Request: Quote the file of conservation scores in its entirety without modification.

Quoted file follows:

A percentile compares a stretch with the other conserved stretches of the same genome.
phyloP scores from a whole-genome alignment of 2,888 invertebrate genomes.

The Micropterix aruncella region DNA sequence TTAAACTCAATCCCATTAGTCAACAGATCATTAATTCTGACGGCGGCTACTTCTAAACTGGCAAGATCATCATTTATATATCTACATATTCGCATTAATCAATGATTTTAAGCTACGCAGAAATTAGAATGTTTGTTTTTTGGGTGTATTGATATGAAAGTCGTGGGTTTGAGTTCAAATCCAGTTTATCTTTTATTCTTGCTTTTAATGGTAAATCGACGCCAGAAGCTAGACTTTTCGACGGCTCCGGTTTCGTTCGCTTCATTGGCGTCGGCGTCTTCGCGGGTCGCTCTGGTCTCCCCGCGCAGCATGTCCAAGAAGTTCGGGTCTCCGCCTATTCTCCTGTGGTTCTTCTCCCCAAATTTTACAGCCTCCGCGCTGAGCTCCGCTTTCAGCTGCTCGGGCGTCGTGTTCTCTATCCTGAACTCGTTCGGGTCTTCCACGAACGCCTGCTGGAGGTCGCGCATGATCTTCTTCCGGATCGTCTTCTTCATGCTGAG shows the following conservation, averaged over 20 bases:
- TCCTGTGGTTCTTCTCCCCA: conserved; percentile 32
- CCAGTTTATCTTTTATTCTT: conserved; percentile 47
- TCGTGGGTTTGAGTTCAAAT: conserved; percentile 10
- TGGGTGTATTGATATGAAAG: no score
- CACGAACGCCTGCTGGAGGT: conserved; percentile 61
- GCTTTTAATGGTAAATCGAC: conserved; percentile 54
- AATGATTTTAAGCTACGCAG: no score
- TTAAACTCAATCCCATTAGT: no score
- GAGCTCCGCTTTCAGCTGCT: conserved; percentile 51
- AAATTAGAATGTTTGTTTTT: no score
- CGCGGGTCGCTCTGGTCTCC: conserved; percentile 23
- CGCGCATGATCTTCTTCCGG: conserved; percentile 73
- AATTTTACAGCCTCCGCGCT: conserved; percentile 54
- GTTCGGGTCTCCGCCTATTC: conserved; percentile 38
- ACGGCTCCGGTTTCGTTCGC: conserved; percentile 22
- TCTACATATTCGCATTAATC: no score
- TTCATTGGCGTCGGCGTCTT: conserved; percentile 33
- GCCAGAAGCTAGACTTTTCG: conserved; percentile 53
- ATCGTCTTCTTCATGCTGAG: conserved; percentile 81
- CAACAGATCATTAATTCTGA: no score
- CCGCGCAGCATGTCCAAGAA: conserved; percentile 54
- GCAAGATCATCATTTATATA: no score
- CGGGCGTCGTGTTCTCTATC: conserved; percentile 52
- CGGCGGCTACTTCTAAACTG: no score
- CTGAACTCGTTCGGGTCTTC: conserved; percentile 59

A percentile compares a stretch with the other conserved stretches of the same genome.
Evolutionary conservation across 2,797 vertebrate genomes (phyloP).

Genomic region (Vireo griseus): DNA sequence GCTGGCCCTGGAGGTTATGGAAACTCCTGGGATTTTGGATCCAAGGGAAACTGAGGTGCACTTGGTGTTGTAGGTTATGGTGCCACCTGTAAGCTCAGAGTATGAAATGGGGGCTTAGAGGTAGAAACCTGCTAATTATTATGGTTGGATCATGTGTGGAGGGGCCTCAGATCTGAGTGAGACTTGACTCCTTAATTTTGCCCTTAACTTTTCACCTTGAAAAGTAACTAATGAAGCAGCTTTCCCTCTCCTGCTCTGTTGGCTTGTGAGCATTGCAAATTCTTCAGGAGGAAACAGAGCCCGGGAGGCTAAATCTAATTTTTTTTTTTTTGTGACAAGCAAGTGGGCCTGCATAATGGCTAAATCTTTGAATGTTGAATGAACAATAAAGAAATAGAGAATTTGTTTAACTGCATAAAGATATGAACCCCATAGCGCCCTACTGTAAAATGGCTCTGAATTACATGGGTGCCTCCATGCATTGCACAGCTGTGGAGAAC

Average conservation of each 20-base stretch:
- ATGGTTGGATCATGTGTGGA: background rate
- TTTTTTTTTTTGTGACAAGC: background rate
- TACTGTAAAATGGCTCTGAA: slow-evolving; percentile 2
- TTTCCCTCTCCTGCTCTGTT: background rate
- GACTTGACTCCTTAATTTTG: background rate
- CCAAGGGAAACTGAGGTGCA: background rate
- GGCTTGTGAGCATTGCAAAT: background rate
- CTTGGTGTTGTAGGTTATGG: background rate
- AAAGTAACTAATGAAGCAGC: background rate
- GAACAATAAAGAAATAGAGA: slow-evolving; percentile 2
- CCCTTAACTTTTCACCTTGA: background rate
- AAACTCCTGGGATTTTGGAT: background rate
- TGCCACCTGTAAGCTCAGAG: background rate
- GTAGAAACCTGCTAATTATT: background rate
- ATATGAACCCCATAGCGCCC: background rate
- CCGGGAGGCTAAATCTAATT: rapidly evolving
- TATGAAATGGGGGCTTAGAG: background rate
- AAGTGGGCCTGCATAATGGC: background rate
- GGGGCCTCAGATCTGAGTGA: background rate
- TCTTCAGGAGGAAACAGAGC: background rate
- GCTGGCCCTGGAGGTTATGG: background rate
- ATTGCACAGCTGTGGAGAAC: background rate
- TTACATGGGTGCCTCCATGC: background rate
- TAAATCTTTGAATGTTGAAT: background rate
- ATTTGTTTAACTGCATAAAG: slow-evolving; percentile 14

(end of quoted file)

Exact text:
A percentile compares a stretch with the other conserved stretches of the same genome.
phyloP scores from a whole-genome alignment of 2,888 invertebrate genomes.

The Micropterix aruncella region DNA sequence TTAAACTCAATCCCATTAGTCAACAGATCATTAATTCTGACGGCGGCTACTTCTAAACTGGCAAGATCATCATTTATATATCTACATATTCGCATTAATCAATGATTTTAAGCTACGCAGAAATTAGAATGTTTGTTTTTTGGGTGTATTGATATGAAAGTCGTGGGTTTGAGTTCAAATCCAGTTTATCTTTTATTCTTGCTTTTAATGGTAAATCGACGCCAGAAGCTAGACTTTTCGACGGCTCCGGTTTCGTTCGCTTCATTGGCGTCGGCGTCTTCGCGGGTCGCTCTGGTCTCCCCGCGCAGCATGTCCAAGAAGTTCGGGTCTCCGCCTATTCTCCTGTGGTTCTTCTCCCCAAATTTTACAGCCTCCGCGCTGAGCTCCGCTTTCAGCTGCTCGGGCGTCGTGTTCTCTATCCTGAACTCGTTCGGGTCTTCCACGAACGCCTGCTGGAGGTCGCGCATGATCTTCTTCCGGATCGTCTTCTTCATGCTGAG shows the following conservation, averaged over 20 bases:
- TCCTGTGGTTCTTCTCCCCA: conserved; percentile 32
- CCAGTTTATCTTTTATTCTT: conserved; percentile 47
- TCGTGGGTTTGAGTTCAAAT: conserved; percentile 10
- TGGGTGTATTGATATGAAAG: no score
- CACGAACGCCTGCTGGAGGT: conserved; percentile 61
- GCTTTTAATGGTAAATCGAC: conserved; percentile 54
- AATGATTTTAAGCTACGCAG: no score
- TTAAACTCAATCCCATTAGT: no score
- GAGCTCCGCTTTCAGCTGCT: conserved; percentile 51
- AAATTAGAATGTTTGTTTTT: no score
- CGCGGGTCGCTCTGGTCTCC: conserved; percentile 23
- CGCGCATGATCTTCTTCCGG: conserved; percentile 73
- AATTTTACAGCCTCCGCGCT: conserved; percentile 54
- GTTCGGGTCTCCGCCTATTC: conserved; percentile 38
- ACGGCTCCGGTTTCGTTCGC: conserved; percentile 22
- TCTACATATTCGCATTAATC: no score
- TTCATTGGCGTCGGCGTCTT: conserved; percentile 33
- GCCAGAAGCTAGACTTTTCG: conserved; percentile 53
- ATCGTCTTCTTCATGCTGAG: conserved; percentile 81
- CAACAGATCATTAATTCTGA: no score
- CCGCGCAGCATGTCCAAGAA: conserved; percentile 54
- GCAAGATCATCATTTATATA: no score
- CGGGCGTCGTGTTCTCTATC: conserved; percentile 52
- CGGCGGCTACTTCTAAACTG: no score
- CTGAACTCGTTCGGGTCTTC: conserved; percentile 59

A percentile compares a stretch with the other conserved stretches of the same genome.
Evolutionary conservation across 2,797 vertebrate genomes (phyloP).

Genomic region (Vireo griseus): DNA sequence GCTGGCCCTGGAGGTTATGGAAACTCCTGGGATTTTGGATCCAAGGGAAACTGAGGTGCACTTGGTGTTGTAGGTTATGGTGCCACCTGTAAGCTCAGAGTATGAAATGGGGGCTTAGAGGTAGAAACCTGCTAATTATTATGGTTGGATCATGTGTGGAGGGGCCTCAGATCTGAGTGAGACTTGACTCCTTAATTTTGCCCTTAACTTTTCACCTTGAAAAGTAACTAATGAAGCAGCTTTCCCTCTCCTGCTCTGTTGGCTTGTGAGCATTGCAAATTCTTCAGGAGGAAACAGAGCCCGGGAGGCTAAATCTAATTTTTTTTTTTTTGTGACAAGCAAGTGGGCCTGCATAATGGCTAAATCTTTGAATGTTGAATGAACAATAAAGAAATAGAGAATTTGTTTAACTGCATAAAGATATGAACCCCATAGCGCCCTACTGTAAAATGGCTCTGAATTACATGGGTGCCTCCATGCATTGCACAGCTGTGGAGAAC

Average conservation of each 20-base stretch:
- ATGGTTGGATCATGTGTGGA: background rate
- TTTTTTTTTTTGTGACAAGC: background rate
- TACTGTAAAATGGCTCTGAA: slow-evolving; percentile 2
- TTTCCCTCTCCTGCTCTGTT: background rate
- GACTTGACTCCTTAATTTTG: background rate
- CCAAGGGAAACTGAGGTGCA: background rate
- GGCTTGTGAGCATTGCAAAT: background rate
- CTTGGTGTTGTAGGTTATGG: background rate
- AAAGTAACTAATGAAGCAGC: background rate
- GAACAATAAAGAAATAGAGA: slow-evolving; percentile 2
- CCCTTAACTTTTCACCTTGA: background rate
- AAACTCCTGGGATTTTGGAT: background rate
- TGCCACCTGTAAGCTCAGAG: background rate
- GTAGAAACCTGCTAATTATT: background rate
- ATATGAACCCCATAGCGCCC: background rate
- CCGGGAGGCTAAATCTAATT: rapidly evolving
- TATGAAATGGGGGCTTAGAG: background rate
- AAGTGGGCCTGCATAATGGC: background rate
- GGGGCCTCAGATCTGAGTGA: background rate
- TCTTCAGGAGGAAACAGAGC: background rate
- GCTGGCCCTGGAGGTTATGG: background rate
- ATTGCACAGCTGTGGAGAAC: background rate
- TTACATGGGTGCCTCCATGC: background rate
- TAAATCTTTGAATGTTGAAT: background rate
- ATTTGTTTAACTGCATAAAG: slow-evolving; percentile 14